“Research shows that magical things happen when a child interacts with a certified therapy dog. Anxiety levels decrease, heartbeat slows, breathing becomes deeper and more relaxed, and fears are forgotten. When a child feels calm and secure, not only is learning possible, but physical and emotional healing are achieved,” says Sharon Fleck, president of Roxy Therapy Dogs, who is responsible for the program in which volunteers take therapy dogs into 130 classes serving 3200 kids each week in the 14 elementary schools of Central Bucks School District, as well as other community sites such as the pediatric unit of Doylestown Hospital and Bucks County Courthouse.
Roxy Therapy Dogs visit students in classes serving mainstream, autistic, Life Skills, and those with multiple disabilities, but by far, the largest program in Central Bucks is the reading program. This is designed for students who are struggling with fluency and experiencing a lot of stress. “If a child pets or sits next to a dog — who doesn’t judge and doesn’t care if they need more time to pronounce a word — it means everything to that child who might be a reluctant reader,” says Sharon. It helps them to “feel more confident, more competent, and become good readers,” she adds.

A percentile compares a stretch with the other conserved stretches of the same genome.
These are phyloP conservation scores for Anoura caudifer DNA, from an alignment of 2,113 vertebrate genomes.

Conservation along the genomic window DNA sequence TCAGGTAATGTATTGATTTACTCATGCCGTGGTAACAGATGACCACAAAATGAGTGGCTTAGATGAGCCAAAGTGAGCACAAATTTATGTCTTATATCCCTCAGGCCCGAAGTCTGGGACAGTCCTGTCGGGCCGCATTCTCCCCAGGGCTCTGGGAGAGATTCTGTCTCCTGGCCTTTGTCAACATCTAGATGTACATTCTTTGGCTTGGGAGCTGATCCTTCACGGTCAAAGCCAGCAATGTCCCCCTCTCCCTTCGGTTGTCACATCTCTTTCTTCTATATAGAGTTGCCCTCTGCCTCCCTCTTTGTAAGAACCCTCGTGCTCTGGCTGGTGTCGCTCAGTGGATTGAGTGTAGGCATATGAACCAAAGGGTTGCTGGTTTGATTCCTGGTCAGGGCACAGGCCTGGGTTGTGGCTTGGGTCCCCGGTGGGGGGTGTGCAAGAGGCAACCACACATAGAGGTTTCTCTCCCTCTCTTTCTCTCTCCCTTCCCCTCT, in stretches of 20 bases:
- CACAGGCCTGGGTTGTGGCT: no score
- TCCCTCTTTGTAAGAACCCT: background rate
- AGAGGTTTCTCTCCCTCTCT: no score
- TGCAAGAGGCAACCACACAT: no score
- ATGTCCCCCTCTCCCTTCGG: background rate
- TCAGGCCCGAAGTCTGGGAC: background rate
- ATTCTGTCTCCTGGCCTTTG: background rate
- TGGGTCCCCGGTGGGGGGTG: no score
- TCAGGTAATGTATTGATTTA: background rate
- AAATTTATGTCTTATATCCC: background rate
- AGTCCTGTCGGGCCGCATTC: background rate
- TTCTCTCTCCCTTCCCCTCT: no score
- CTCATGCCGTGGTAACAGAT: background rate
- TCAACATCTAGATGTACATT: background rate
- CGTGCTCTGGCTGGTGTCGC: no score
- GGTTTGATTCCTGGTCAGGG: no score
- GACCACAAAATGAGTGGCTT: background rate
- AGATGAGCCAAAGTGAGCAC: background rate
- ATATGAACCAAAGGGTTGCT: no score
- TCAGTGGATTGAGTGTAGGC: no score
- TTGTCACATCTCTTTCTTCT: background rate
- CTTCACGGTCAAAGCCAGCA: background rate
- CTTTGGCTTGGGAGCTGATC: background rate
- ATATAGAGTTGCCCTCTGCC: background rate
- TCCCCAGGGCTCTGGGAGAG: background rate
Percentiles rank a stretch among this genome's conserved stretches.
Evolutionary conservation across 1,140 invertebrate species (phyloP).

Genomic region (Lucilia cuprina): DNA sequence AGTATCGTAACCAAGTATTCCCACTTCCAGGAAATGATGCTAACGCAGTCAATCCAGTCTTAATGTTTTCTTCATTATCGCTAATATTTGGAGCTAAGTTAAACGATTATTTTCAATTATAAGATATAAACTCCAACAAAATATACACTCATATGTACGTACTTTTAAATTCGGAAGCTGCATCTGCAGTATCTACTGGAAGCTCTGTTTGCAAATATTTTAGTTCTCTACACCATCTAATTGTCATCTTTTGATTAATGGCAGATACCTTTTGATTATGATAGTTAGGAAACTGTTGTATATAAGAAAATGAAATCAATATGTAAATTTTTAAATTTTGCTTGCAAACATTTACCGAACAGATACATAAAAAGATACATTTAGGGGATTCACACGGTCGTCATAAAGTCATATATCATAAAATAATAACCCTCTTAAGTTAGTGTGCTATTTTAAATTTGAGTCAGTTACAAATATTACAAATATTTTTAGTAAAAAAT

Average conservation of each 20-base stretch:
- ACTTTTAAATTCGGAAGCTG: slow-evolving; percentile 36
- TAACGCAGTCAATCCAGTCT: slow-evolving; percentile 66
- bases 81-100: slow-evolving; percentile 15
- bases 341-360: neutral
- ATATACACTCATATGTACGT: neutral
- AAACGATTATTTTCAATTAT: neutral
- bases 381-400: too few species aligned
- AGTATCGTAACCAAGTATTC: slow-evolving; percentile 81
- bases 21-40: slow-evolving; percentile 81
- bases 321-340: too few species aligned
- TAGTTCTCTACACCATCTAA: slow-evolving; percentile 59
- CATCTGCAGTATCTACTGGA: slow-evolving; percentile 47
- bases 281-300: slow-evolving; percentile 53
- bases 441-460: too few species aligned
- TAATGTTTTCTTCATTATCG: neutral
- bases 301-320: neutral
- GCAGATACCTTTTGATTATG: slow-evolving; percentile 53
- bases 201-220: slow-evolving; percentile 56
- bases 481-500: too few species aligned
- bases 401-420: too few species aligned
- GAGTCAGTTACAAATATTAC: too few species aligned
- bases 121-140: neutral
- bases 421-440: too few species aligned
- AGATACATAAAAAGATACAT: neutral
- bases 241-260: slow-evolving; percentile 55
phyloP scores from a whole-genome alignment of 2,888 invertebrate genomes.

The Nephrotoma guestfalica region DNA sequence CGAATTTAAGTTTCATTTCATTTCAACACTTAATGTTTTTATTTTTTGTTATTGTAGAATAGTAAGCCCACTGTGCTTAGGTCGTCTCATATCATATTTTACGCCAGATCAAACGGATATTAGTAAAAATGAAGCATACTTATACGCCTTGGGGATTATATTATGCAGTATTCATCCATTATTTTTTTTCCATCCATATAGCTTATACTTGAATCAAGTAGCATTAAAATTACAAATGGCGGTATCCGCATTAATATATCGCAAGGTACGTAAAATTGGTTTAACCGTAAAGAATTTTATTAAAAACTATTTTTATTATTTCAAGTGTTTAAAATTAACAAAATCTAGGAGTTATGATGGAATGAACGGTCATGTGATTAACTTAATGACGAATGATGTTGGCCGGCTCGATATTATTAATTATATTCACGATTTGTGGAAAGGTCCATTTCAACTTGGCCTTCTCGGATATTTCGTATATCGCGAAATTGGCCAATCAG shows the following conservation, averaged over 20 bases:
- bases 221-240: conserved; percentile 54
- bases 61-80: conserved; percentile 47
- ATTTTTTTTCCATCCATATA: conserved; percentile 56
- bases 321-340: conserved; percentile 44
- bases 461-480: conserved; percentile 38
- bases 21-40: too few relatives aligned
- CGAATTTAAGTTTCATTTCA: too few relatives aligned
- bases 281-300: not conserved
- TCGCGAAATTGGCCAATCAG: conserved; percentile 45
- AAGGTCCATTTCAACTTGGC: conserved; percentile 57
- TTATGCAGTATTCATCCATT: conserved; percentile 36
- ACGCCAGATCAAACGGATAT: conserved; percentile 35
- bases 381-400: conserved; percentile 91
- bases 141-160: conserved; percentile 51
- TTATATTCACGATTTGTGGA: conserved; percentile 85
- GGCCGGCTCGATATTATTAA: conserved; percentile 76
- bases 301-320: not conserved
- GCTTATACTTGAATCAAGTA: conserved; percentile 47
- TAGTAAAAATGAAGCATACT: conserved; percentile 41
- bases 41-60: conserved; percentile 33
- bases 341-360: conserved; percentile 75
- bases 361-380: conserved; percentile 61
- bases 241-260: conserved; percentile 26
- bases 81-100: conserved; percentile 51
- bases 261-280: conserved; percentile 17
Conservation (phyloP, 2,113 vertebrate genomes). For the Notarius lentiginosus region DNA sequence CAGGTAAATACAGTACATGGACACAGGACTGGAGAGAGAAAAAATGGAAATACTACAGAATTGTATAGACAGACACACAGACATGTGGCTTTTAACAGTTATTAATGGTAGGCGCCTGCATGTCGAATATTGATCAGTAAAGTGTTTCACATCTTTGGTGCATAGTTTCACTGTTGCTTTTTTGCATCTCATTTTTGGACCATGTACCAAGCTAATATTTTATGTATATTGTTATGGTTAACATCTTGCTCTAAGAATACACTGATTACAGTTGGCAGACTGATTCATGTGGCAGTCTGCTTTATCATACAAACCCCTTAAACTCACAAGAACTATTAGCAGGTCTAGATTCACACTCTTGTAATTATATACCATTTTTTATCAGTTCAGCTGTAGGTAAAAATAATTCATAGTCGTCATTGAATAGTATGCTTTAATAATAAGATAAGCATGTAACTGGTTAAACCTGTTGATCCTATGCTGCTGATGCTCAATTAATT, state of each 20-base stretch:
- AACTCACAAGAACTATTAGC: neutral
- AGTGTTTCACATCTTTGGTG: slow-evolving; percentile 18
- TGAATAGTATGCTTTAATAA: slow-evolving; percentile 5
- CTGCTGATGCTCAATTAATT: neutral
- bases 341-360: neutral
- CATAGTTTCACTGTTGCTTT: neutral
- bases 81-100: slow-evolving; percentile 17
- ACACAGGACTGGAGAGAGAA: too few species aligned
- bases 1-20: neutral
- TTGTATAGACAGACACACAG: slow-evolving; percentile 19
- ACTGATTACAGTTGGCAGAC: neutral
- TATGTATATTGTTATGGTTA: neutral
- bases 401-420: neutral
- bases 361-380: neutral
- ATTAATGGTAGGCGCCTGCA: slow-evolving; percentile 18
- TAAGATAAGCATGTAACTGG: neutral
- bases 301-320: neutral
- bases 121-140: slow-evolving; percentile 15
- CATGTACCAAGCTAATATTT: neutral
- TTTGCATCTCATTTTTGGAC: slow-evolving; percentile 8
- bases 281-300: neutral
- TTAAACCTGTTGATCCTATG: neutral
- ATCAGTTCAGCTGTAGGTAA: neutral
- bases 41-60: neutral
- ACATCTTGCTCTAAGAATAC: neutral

This enthusiastic volunteer in the non-profit organization says that there are 75 teams with some handlers having more than one dog, and that any breed can be a therapy dog as long as it’s “calm and not easily startled by loud children, touching, or crutches.” All types of dogs participate and several have disabilities themselves, such as a missing eye or deafness, and it’s important for kids to see that “the dogs are different, not less capable.”
“The service or therapy dogs know when they’re helping people; they take it seriously,” notes Sharon. While “some dogs do agility or diving, they behave differently once they put the vest on. They take on a different mindset when it’s time to hang out with kids and work.”
You can learn more about this phenomenal program, as well as the human and canine volunteers who give their time and love and check out their video at: https://www.youtube.com/watch?v=sJ_KIIpDqtA&t=69s
“She connects with kids like no other and teaches them how to live,” said a student about this week’s #TeacherTuesday, Mary McDonald, a Family and Consumer Sciences teacher at Central Bucks High School West. She believes that “food is medicine” and places a heavy emphasis on the importance of eating whole foods as she leads her students in a daily lab, reinforcing why that’s the case and showing them how “medicine” can taste very good.
This inspiring teacher believes that you can’t be good at anything until you practice, and with that in mind, she offers her students the opportunity to cook daily. The result is a fun environment where students can enjoy the process of preparing wholesome foods, without the fear of making mistakes, and in the company of friends of all abilities.
This year, Mary implemented a “Give Back Garden” that will produce vegetables and herbs to support the cooking classes as well as the Cooking for the Homeless club after school.
Tell us what other teachers add some spice to life and we’ll feature them in an upcoming #TeacherTuesday.